Check out this list of the Top 20 Gluten-free Halloween Candy and Chocolate so you don't get SPOOKED by gluten this Halloween! ????
You've gone gluten-free to end gluten bloating (yay!) but Halloween is coming and you want to eat some candy from your kids' bag, of course.
But which little treats should you grab so you don't have to worry that you'll end up regretting it come November 1st?
Check out this list for the Top 20 Gluten-Free Halloween Candy!
With this list of gluten-free halloween candy, you'll be able to confidently swipe a few treats here and there from your kids stash, without them noticing of course????
Here's the Top 20 list of gluten-free Halloween candy, A-Z:
- Aero Minis
- Bounty Minis
- Candy Corn
- Chocolate Loonies - on the label, these are listed as "may contain wheat and tree nuts". This is likely due to the fact that they're produced in a facility that is not peanut and/or wheat free.
- Chocolate Vanilla Caramels
- Giant Cola Bottle Gummies
- Gummi Worms
- Hersey chocolate bars
- Jelly Belly 50 Flavour Mix
- Jolly Rancher Candy Assorted Flavours
- Reese's Pieces
- Reese's Mini Peanut Butter Cup
- Rosebuds - ingredient list does not list any gluten-containing ingredients but reads, "may contain tree nuts, peanuts, wheat and/or sulphites."
- Salt Water Taffy
- Tootsie Mini Rolls
- Skittles, including Berry
- Vanilla Caramels
- York Peppermint Patties - label reads "may contain wheat". No gluten containing ingredients listed
Are Kit-Kats gluten-free?
No, Kit-Kats are not gluten-free. They contain wheat flour.
Are O-Henry's gluten-free?
Yes! O-Henry's are gluten-free.
Is Hersey's gluten-free?
Yes! Hersey's Milk Chocolate bars are gluten-free.
Are Smarties gluten-free?
No. Smarties, by Nestle, contain wheat flour and are not gluten-free. Note: in the United States, Smarties are referred to as "Rockets".
Are Twizzlers gluten-free?
No. Twizzlers (and related candy like Twizzlers Cherry Nibs) contain wheat flour and are not gluten-free.
What does "gluten-free" on a label even mean?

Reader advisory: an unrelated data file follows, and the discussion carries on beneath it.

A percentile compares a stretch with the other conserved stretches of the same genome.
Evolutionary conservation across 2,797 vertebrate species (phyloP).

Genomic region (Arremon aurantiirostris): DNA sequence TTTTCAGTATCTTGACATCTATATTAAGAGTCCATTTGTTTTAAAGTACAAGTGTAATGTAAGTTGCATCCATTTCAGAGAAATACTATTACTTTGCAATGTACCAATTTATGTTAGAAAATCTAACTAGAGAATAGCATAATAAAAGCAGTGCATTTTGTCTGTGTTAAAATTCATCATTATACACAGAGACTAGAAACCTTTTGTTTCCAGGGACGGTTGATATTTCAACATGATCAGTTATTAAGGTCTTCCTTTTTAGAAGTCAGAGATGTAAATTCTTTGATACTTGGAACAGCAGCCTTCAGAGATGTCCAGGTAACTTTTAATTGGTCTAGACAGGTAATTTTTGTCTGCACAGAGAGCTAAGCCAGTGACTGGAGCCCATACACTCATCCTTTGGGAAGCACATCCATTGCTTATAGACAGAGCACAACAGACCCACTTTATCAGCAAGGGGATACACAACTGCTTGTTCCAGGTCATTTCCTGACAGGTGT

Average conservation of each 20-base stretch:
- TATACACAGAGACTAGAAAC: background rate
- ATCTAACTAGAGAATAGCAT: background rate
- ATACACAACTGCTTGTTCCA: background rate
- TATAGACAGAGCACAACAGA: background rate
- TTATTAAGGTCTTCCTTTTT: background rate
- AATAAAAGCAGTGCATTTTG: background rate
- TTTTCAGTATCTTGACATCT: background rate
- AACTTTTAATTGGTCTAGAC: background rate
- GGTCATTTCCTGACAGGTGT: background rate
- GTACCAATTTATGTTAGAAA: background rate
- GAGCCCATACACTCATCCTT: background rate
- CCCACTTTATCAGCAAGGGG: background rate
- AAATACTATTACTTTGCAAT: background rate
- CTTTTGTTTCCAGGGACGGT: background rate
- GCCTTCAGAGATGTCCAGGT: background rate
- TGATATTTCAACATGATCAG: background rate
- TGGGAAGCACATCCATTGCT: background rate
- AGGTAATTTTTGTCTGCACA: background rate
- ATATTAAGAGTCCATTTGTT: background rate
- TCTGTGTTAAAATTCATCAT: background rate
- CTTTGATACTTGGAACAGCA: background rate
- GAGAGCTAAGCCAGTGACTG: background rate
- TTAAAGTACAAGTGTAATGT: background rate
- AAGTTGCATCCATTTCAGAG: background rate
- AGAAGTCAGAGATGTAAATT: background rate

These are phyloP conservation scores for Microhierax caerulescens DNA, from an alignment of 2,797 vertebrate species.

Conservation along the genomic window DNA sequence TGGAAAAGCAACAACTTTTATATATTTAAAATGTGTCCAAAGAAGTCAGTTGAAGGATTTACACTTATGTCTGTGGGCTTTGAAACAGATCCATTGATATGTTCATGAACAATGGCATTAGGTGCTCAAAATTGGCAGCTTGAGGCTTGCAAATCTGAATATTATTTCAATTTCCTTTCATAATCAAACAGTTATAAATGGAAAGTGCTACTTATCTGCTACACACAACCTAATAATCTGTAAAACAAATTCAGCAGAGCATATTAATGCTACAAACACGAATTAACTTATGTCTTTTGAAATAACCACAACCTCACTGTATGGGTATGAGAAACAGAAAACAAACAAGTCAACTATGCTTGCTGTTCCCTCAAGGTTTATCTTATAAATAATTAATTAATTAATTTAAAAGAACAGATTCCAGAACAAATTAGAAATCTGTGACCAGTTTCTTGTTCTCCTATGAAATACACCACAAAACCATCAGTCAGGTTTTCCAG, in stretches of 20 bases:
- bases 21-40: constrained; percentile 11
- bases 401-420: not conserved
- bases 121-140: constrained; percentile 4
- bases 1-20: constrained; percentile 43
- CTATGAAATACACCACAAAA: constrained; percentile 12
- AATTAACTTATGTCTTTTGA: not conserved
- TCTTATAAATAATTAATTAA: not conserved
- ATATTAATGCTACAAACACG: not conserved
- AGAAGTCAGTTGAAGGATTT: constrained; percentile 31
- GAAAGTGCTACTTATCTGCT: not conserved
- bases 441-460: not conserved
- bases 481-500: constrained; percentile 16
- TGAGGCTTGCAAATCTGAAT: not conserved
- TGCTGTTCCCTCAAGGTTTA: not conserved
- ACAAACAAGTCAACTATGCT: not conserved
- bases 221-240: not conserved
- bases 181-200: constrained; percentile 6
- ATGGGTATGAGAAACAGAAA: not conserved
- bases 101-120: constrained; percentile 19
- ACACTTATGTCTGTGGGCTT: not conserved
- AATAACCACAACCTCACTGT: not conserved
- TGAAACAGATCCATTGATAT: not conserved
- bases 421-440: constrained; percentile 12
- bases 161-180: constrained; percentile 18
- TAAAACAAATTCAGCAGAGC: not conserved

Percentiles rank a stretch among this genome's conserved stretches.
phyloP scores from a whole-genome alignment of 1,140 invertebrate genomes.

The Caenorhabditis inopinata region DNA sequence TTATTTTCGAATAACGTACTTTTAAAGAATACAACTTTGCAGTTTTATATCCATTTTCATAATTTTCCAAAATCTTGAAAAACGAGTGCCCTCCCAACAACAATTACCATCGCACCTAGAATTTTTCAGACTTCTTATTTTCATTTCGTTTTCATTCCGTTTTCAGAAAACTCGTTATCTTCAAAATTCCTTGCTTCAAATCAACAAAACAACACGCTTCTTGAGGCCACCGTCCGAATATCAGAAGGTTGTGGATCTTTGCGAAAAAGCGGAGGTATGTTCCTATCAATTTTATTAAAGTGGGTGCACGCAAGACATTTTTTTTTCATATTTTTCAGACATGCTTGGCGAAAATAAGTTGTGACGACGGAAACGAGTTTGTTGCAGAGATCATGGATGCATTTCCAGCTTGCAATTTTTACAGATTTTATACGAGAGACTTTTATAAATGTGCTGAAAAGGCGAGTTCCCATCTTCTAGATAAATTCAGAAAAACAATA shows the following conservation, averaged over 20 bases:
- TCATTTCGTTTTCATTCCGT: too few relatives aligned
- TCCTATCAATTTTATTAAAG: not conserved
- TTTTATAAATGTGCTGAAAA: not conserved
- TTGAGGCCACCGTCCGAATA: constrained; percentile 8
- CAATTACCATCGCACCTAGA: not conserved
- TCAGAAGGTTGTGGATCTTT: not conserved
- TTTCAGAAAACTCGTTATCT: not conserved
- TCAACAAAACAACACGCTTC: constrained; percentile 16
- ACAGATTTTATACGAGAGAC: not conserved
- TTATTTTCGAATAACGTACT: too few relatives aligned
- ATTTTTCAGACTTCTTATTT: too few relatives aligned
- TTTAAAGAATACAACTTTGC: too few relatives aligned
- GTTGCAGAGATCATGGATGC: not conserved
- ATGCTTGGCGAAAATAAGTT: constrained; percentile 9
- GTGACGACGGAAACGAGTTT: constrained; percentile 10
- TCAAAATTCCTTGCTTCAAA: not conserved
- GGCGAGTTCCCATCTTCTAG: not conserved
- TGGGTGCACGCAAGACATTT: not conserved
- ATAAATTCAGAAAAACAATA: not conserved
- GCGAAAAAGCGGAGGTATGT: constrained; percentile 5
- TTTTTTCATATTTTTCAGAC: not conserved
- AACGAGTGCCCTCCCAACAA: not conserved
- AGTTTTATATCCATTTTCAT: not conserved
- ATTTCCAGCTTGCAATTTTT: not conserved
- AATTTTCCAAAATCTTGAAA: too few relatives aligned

Here's the best definition I've come across on the internet. It's from Hersey's website, complete link here.
Here's the whole quote:
"Gluten-free foods must contain less than 20 parts per million (ppm) gluten. Foods may be labeled “gluten-free” if they are inherently gluten free; or do not contain an ingredient that is:
1) a gluten-containing grain (e.g., spelt wheat);
2) derived from a gluten-containing grain that has not been processed to remove gluten (e.g., wheat flour); or
3) derived from a gluten-containing grain that has been processed to remove gluten (e.g., wheat starch), if the use of that ingredient results in the presence of 20 parts per million (ppm) or more gluten in the food.
Also, any unavoidable presence of gluten in the food must be less than 20 ppm."
Well, that's a gluten-free mouthful.
This blog is dedicated to eliminating the vast majority of gluten-containing foods from your diet so that you can beat the bloat and feel better fast.
Just like I did????♀️
Eats by April is NOT to be used for someone with celiac disease or a wheat allergy.
If you want some healthy and gluten-free recipes, check these out:
- Spinach and Citrus Salad with Sweet and Spicy Almonds
- Sheet Pan Maple Dijon Chicken and Broccoli Bake
- Cranberry Pomegranate Sauce
- Ground Beef with Beans and Quinoa Meal Prep
- Super Moist Pumpkin Bread
- Healthy Banana Bread with White Beans
Safety disclaimer: always be sure to read the label and ingredient list of the foods and candy you buy. The list posted here can change depending on the manufacture, particular brand and regional preferences. This is NOT a list for all allergens such as soy, milk, egg, and tree nuts. These are gluten-friendly options only.